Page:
THE NEW PHONE THAT WANTS TO CHANGE THE WAY YOU BUY
ALL THE RUMOURS WERE corect. Amazon did, indeed, have a smartphone up it sleeve and, despite repeatedly denying its existence, the firm’s CEO, Jeff Bezos, took to the stage in Seattle to reveal the Fire Phone.
It certainly burns bright, with a 4.7-inch IPS LCD display and four front cameras, one on each corner, that create a 3D-style effect on screen, using your head as an input. It’s what Amazon is dubbing “Dynamic Perspective”, with the handset tracking your face’s position and altering the appearance of games and apps to add faux depth. Whether it’s an innovation or gimmick, we’ll have to wait and see.
Out back is a further 13-megapixel camera with both optical image stabilisation and a f/2.0 lens – the widest aperture of any phone on the market. There’s a 2.2GHz quadcore processor, 2GB of RAM to keep things ticking over, a dedicated Adreno 330 graphics chip, plus built-in dual stereo speakers with virtual surround sound from Dolby Digital Plus. Amazon also adds to the 32-64GB internal storage by throwing in free, unlimited cloud space for photos and 1080p videos. Very nice.
However, it’s not raw specs that have attracted the most attention, it’s the operating system. Once again, like its Kindle Fire tablets before it, Amazon runs a reskinned version of Android and, once again, it’s a completely walled garden, locking out Google Play and only letting you purchase bespoke apps. Now, while 240,000 apps to choose from may sound like a lot, the much-maligned Windows Phone has 255,000, and it’s a truly miniscule haul compared to the million-plus platforms of Google and Apple. But it has basics like Facebook, so it depends on your demands.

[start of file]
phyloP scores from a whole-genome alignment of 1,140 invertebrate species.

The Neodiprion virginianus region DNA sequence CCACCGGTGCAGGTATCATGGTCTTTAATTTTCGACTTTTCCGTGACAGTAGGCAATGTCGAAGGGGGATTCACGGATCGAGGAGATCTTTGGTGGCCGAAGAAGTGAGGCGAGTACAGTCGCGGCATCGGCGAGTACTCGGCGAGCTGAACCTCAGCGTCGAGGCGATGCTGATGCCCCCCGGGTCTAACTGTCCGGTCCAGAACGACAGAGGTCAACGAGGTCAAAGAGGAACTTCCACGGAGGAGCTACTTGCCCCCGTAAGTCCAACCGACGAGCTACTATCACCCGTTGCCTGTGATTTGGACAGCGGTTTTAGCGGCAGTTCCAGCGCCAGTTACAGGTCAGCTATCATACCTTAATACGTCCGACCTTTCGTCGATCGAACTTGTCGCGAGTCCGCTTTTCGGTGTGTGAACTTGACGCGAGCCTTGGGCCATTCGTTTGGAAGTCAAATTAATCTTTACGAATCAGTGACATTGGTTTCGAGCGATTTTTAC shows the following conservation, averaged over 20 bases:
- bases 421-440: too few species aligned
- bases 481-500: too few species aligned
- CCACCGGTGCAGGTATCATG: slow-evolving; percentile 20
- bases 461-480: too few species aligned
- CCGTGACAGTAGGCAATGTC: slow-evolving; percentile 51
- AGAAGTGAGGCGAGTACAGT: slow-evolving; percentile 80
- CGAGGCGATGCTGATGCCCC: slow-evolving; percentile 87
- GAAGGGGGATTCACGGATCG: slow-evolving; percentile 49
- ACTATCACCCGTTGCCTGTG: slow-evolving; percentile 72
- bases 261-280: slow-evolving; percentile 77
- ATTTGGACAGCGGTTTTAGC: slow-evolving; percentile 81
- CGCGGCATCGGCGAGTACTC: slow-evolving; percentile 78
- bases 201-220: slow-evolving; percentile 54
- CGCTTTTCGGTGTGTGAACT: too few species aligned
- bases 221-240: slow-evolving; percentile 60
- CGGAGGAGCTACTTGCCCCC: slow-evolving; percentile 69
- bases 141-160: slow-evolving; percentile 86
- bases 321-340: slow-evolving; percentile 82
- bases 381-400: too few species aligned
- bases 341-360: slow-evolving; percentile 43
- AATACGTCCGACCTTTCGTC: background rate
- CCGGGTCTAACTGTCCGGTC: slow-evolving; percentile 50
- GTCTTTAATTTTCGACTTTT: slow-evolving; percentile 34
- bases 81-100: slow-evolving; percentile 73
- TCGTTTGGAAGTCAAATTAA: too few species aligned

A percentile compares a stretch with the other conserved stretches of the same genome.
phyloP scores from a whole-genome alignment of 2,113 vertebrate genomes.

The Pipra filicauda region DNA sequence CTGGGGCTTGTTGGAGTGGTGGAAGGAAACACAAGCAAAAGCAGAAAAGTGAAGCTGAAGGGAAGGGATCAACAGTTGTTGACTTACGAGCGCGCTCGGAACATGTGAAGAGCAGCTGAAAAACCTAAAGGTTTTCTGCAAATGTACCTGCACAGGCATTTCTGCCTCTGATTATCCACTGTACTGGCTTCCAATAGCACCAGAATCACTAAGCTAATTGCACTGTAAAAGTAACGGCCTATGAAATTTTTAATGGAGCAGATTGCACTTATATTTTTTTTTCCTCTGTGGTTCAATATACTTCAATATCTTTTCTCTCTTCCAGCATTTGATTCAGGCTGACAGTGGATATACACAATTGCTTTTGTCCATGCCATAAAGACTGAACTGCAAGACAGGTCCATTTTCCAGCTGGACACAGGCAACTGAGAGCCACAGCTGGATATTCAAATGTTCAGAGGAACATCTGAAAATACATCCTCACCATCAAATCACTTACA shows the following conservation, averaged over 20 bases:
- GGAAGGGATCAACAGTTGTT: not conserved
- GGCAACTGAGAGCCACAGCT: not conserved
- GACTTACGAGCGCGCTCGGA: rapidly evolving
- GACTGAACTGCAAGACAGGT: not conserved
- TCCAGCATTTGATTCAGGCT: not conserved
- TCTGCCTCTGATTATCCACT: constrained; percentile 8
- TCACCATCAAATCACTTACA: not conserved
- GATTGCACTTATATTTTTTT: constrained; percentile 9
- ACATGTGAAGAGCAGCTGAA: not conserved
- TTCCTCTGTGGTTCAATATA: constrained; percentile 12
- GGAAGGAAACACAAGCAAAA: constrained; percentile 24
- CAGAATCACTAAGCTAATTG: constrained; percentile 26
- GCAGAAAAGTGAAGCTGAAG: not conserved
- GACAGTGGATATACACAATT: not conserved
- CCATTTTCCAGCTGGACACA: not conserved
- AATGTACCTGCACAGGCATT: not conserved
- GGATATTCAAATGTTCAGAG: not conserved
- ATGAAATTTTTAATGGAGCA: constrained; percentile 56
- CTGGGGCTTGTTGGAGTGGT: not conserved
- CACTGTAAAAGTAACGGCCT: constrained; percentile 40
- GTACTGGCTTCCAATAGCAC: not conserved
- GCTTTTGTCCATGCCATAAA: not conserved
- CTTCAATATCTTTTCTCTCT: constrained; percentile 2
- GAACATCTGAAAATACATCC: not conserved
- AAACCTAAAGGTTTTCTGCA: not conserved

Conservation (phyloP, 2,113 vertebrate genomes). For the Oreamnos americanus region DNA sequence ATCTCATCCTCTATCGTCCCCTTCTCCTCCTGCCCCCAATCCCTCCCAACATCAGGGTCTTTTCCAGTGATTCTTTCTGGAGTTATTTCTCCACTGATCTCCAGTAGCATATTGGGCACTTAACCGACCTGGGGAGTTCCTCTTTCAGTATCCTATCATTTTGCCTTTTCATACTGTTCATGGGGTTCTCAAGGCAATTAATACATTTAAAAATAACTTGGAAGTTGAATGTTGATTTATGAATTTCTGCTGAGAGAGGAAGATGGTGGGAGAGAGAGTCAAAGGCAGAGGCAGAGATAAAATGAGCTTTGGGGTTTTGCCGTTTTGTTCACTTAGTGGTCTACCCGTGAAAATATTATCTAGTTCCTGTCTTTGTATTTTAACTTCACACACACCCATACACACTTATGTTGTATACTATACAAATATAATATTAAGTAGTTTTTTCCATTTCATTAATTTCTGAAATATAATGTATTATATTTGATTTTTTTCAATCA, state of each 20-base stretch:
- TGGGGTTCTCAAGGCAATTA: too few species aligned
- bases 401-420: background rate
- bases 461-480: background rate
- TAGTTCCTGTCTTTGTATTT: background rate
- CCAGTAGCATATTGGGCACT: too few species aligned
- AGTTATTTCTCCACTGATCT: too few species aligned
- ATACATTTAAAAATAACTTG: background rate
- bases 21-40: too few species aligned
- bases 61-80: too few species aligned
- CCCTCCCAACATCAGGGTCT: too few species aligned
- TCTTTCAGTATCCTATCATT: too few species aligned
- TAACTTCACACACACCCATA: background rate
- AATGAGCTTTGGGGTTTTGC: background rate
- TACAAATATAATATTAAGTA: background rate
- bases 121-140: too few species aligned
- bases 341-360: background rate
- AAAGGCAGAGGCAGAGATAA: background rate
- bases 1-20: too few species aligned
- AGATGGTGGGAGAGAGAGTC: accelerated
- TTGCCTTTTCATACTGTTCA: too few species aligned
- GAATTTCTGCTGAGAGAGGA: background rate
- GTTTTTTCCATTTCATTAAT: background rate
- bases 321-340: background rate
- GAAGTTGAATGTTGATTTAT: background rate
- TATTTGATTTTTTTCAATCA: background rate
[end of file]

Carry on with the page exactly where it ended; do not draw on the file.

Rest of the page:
While you can’t buy Android apps, the Fire Phone encourages you to splash the cash on everything else. The new Firefly feature is basically a sidekick to an online spending spree: take a photo of any real-world object and Amazon searches its databases for a price and the option to buy it. It can also use Shazam-like powers to recognise films, TV shows and music, before offering you info from IMDB, the option to buy, download or stream from Amazon, or affiliates such as StubHub.
It’s all incredibly user-friendly, of course, with the same Home carousel seen on the Fire tablets, but if you do run into distress the Mayday video call helpline is available via Wi-Fi and 3G. It also comes with LTE, NFC and Bluetooth – not LE, though, so you can’t sync smartwatches or fitness bands.
Crafted from sleek aluminium and Gorilla Glass, with a spec that stands firm against rivals, the Fire Phone is certainly a bold first move from Amazon. In many ways, you could say it’s the ultimate consumer phone. from US$649 off contract, Amazon.com, out july 25 in us
Fire it up: Amazon’s tablets and set-top now have a brand new smartphone cousin